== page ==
When this magazine declared the Walker Art Center in Minneapolis “America’s leading museum of design” in 1990 [RECORD, March 1990, pages 45-47], it was paying tribute to Mildred Friedman, who died on September 3, at 85, in New York City.
Photo courtesy Martin Friedman
Beginning in 1969, Mildred—who went by Mickey—had been the museum’s go-to-person for anything and everything relating to design. She was best known for curating a series of prescient exhibitions on architecture and design while editing the Walker’s incisive and influential Design Quarterly. At the same time, she presided over a design studio that produced the Walker’s award-winning catalogues and signage. She also wrote (or co-wrote) dozens of books, most of them on architecture, and served as an informal design advisor to Minneapolis grandees, finding commissions for Philip Johnson, Cesar Pelli and, eventually, Frank Gehry, in and around that city.
And that was all before 1990, the year she and her husband Martin, the Walker’s director for 28 years, “retired” and moved to New York. In the ensuing decades, she curated shows at the Guggenheim Museum, the Canadian Centre for Architecture, and the Brooklyn Museum; consulted for the Battery Park City Authority; and wrote many more books (the most recent was Frank Gehry: The Houses, in 2009). And she followed the careers of architects whose work she had exhibited at the Walker, including Tod Williams and Billie Tsien, Thom Mayne, Elizabeth Diller and Ricardo Scofidio, Steven Holl, and of course Gehry. “We owed Mickey a lot,” said Billie Tsien, who added that she was speaking for herself and many other architects. Curators also owed her a lot. "She was in the vanguard of curators who saw themselves not just as conservators, but as people who made things happen—as impressarios," said Terence Riley, the chief curator of architecture and design at MoMA from 1991 to 2006.
Mickey Shenberg was raised in California, where her father manufactured beveled glass. In the 1940s, while studying at UCLA, she took a class in drawing taught by Martin Friedman, a graduate student in art history and painting. “It was evident she could draw better than he,” Martin wrote in an email Friday morning.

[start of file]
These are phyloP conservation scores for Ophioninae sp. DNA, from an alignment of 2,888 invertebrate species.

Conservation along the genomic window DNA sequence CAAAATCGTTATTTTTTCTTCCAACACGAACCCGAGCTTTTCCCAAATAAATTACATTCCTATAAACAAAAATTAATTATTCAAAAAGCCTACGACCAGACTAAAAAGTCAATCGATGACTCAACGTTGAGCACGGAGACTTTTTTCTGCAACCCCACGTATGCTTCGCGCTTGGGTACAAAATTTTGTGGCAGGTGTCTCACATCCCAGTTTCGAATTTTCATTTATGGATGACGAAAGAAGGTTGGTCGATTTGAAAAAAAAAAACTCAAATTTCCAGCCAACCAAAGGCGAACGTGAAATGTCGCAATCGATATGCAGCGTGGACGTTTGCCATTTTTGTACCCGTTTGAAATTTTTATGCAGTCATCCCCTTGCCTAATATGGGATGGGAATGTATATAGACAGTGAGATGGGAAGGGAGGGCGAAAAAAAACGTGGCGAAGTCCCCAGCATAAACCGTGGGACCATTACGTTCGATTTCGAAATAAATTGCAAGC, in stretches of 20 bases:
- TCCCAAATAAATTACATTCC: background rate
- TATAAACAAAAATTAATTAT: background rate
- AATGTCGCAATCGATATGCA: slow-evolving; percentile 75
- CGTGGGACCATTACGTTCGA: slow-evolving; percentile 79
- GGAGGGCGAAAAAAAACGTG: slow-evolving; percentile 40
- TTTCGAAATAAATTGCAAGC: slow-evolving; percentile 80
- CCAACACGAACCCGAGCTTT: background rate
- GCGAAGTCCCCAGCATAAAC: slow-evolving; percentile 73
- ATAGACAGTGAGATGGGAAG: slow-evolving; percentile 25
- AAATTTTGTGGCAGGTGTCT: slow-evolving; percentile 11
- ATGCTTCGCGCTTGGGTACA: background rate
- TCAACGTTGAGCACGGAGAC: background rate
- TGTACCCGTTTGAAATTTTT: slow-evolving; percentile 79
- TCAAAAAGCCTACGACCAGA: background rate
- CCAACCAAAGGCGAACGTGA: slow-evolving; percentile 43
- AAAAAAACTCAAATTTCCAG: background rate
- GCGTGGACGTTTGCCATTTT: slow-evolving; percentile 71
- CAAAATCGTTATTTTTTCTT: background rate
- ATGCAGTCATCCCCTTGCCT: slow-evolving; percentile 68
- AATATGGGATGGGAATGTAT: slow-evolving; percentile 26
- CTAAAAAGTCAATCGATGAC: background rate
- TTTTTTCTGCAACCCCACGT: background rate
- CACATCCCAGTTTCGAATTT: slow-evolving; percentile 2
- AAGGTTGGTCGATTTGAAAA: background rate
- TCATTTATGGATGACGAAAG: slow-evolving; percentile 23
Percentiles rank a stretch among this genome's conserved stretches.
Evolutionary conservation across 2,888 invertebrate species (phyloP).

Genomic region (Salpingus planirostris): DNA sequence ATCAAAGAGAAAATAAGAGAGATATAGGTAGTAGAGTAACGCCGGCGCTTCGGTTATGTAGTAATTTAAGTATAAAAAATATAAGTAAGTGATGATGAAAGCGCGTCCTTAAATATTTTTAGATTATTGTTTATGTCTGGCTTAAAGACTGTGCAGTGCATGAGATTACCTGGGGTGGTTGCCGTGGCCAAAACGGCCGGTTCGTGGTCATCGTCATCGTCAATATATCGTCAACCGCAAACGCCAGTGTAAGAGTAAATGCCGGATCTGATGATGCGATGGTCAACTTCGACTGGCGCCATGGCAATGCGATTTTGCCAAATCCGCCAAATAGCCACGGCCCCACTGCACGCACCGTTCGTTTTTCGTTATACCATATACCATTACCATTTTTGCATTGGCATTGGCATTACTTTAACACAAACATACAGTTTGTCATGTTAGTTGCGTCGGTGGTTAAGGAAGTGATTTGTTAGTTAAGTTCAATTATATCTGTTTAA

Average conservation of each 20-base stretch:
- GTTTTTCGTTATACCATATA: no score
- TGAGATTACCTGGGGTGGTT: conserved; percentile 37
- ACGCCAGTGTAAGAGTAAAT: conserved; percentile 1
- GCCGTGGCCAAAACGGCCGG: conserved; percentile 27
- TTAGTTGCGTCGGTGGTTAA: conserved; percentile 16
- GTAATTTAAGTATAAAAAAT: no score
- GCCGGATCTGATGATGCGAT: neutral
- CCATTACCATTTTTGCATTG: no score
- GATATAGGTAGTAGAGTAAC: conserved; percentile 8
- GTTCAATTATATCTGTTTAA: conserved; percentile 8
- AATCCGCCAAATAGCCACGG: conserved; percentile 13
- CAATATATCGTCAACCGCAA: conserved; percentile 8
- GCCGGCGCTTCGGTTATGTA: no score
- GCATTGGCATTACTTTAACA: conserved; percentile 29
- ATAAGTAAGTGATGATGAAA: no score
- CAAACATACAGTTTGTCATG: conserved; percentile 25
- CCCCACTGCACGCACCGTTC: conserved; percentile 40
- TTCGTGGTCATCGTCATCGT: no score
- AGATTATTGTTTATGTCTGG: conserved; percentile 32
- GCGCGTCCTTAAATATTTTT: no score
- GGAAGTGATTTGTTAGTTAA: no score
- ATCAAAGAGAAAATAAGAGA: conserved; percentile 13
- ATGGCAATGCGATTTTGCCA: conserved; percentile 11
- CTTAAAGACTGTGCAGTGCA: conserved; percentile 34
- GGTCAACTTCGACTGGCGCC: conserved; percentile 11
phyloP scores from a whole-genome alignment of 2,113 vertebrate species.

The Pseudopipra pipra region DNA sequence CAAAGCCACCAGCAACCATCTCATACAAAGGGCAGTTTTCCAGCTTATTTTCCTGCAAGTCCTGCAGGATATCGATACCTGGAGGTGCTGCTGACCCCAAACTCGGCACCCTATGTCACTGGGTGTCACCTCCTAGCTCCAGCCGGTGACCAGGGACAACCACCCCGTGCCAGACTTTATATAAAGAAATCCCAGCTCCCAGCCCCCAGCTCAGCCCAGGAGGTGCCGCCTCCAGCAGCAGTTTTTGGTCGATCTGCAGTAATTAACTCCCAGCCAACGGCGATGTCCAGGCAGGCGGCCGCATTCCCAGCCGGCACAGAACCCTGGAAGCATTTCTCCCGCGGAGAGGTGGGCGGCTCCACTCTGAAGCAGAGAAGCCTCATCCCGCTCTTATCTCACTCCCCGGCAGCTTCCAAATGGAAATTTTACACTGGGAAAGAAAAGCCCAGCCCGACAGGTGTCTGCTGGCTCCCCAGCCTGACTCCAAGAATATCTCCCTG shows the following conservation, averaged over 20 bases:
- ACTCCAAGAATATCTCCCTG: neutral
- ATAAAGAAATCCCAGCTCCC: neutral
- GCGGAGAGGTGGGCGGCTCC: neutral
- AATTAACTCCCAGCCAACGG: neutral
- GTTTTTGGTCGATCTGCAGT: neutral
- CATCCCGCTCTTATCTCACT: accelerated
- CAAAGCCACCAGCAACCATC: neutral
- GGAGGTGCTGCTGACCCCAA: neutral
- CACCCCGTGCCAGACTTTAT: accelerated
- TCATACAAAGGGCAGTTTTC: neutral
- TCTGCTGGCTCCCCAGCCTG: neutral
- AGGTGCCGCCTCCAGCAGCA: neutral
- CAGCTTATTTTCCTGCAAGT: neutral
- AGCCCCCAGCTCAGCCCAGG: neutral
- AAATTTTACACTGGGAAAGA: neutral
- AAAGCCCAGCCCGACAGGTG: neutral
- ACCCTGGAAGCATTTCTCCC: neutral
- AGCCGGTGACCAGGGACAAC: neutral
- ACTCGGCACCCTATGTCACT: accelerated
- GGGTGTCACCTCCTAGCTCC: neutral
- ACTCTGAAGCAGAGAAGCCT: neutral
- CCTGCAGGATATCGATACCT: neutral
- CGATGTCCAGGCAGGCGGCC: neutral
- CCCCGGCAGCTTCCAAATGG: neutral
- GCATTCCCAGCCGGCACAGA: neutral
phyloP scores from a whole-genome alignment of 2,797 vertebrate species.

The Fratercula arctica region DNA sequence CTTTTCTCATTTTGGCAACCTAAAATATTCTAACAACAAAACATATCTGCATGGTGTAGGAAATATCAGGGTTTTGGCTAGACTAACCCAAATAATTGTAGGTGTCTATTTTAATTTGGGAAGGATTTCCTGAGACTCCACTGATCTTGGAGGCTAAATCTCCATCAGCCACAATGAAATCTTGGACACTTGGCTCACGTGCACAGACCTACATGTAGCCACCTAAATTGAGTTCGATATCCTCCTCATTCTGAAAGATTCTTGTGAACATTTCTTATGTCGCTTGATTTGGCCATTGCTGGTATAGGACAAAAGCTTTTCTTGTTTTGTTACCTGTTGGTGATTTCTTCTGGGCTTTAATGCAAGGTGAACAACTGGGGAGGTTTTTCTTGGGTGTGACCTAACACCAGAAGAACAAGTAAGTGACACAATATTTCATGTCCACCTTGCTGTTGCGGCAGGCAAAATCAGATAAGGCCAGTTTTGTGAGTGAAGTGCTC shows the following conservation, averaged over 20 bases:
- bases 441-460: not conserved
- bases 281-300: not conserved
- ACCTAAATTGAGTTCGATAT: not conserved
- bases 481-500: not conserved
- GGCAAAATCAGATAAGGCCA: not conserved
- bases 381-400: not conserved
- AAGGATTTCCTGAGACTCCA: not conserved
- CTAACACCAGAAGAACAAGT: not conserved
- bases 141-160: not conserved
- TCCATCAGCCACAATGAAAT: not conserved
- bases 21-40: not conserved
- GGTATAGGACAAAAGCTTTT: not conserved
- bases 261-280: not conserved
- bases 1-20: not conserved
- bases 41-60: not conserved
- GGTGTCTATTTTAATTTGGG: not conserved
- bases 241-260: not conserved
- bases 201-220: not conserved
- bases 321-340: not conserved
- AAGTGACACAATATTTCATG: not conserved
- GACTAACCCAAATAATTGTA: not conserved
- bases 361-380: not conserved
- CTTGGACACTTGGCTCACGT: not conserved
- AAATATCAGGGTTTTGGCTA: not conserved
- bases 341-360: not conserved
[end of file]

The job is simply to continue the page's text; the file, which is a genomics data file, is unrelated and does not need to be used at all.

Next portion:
They married in 1949, and in 1958 Martin took a job as a curator at the Walker. Mickey, who had been teaching design, went to work at the Minneapolis architecture firm Cerny Associates (now defunct). In 1969 she became a design consultant to the Walker; at the time, Edward Larrabee Barnes was designing the Walker’s new building, and Mickey worked with him on the interiors. “A testament to the coherence of the Barnes-Friedman” design, said the museum’s senior design curator Andrew Blauvelt in a tribute to Mickey, “is the fact that its basic vocabulary survived the 2005 expansion by Herzog & de Meuron, down to the two-and-half-inch-thick, white laminate, parson-style desks and gallery benches.”
Soon she was running the graphics program and creating a series of exhibitions that were idea-driven but also experiential, reflecting her view that architecture could only be understood in three dimensions. In 1974 she presented New Learning Spaces and Places, about advances in education design. A 1975 show explored the process by which legendary designers George Nelson, Charles and Ray Eames, Alexander Girard, and Robert Propst created classic furniture for Herman Miller.
In 1981, she mounted “the definitive De Stijl show,” in the words of William Rubin, director of the Museum of Modern Art, presumably eating his heart out. In 1986 Tokyo: Form and Spirit featured pieces commissioned by Mickey and Martin from Arata Isozaki, Fumihiko Maki, Tadao Ando, Shiro Kuramata, and Toyo Ito, among others. The same year, she gave Gehry his first museum show, which—according to Paul Goldberger, then the architecture critic of The New York Times—“somewhat shamed other museums, which I suspect had not taken Frank Gehry as seriously as they should have, mistrusting his Los Angeles base. It fell to Mrs. Friedman in the middle of the country to give him the homage that failed to come from larger institutions.” The show is remembered for its room-sized wood fish (which Gehry created at Mickey’s request), but its effects were felt beyond the museum. In 1987, Gehry’s Winton Guest House opened in Orono and in 1990 he was commissioned to design the Weisman Art Museum at the University of Minnesota; Mickey had a hand in both.
From 1988 to 1991 she presented a series of shows under the title Architecture Tomorrow; they showcased the work of Williams and Tsien, Mayne and his then-partner Michael Rotondi, Frank Israel, Stanley Saitowitz, Diller and Scofidio, and others. In 1989, she presented Graphic Design in America: A Visual Language History, the first large-scale museum survey of the field. (She was as influential in the graphic design world as in the architecture world.) And while she was doing all those things, she was running the Design Quarterly, with help from guest editors like Denise Scott Brown, Rem Koolhaas, and ergonomics expert Bill Stumpf. She and Martin also raised three daughters.
Among the shows she curated after leaving the Walker was a 1999 standout at the Canadian Centre for Architecture: Carlo Scarpa, Architect: Intervening with History. Mickey wrote at the time, “Scarpa’s focus on the specificities of place, and his revival of architecture’s concern for narrative and symbol, engaged him in a subtle and sometimes subversive debate with the prevailing architectural concerns of the 1960s and 1970s.” In 2001, she mounted a landmark Gehry show at the Guggenheim Museum (installed by Frank Gehry and Edwin Chan). Herbert Muschamp wrote in the Times: “Nothing, not even familiarity with Mr. Gehry's buildings, can prepare you for the impact of seeing his work presented in Frank Lloyd Wright's magnificent rotunda.” That impact was one part Gehry, one part Wright, and one part Mickey Friedman.